A couple of weeks before coming to Sweden, I clicked on a random Facebook suggestion – 5 Swedish words you must know. Just like another bored person, I thought, let’s learn some Swedish. While rest of the words were greetings, one word came up as a bit of mystery: Fika. It caught my attention because of another strange coincidence, in Hindi, Fika means tasteless. I thought, why is this a special word, So I did some googling. Turns out, it’s just the opposite. So “Fika” is a sort of informal coffee break, with something sweet.
During my time in Sweden, I have realised one thing for sure, Swedes love their sweets. Be it candies, chocolates or cinnamon buns or “kanelbullar” as they say. But there is one other sweet, that the rest of the world might be unfamiliar with – Semla.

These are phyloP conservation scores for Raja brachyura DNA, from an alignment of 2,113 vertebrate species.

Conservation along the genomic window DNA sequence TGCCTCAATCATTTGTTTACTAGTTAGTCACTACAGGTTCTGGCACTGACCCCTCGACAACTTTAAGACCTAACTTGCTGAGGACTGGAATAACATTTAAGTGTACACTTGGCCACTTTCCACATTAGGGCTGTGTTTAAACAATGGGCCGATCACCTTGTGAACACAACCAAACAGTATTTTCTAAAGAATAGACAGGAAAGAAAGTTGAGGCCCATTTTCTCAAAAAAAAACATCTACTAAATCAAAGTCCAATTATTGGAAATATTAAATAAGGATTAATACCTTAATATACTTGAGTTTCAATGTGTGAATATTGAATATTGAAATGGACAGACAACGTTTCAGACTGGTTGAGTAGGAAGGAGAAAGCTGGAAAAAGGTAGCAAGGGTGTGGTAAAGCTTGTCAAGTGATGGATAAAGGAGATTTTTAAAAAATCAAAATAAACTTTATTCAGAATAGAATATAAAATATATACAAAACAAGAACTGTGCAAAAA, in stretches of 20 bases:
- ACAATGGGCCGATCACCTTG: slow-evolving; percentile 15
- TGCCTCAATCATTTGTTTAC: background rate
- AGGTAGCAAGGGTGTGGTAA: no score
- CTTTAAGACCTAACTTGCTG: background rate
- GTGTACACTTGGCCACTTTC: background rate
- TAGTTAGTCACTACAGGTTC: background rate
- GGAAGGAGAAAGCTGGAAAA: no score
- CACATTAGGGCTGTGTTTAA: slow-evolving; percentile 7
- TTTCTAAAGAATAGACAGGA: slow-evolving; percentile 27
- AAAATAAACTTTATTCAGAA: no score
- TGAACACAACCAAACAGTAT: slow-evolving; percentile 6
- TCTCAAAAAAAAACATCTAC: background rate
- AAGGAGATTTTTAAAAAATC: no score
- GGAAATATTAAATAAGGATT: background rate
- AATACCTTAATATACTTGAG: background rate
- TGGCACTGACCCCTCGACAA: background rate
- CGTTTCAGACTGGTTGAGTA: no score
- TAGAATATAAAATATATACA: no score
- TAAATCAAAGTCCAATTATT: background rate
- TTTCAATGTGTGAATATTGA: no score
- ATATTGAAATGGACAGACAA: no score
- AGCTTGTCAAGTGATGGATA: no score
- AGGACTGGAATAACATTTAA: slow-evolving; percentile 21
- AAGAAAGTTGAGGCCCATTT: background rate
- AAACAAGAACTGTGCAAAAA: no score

So this mouth-watering bun, that appears to be wearing a hat, is called Semla. And in Sweden, there’s a special day for this. You might be thinking, so many calories, well, everyone thinks so; that’s why Semla day is also called “Fat Tuesday”.
So now you may ask what so special about Semla? Semla was consumed as a celebration before the Christian fasting period called lent. In modern Sweden since there is no strict adherence to lent, so semlor make their appearance in bakeries from February till Easter.
The semla (semlor-plural) is a traditional Swedish pastry. It consists of cardamom-spiced wheat flour bun with the top cut off and the inside filled with an almond paste whipped cream and a dusting of powdered sugar. In short, a heaven for sweet lovers.
I tried to restrict my Semla consumption to 4 today, but there’s a small problem, there’s a bakery on my way to the bus stop from my apartment, let’s see what will be the count for tomorrow.
Photo Credits: Raibhan Bhosle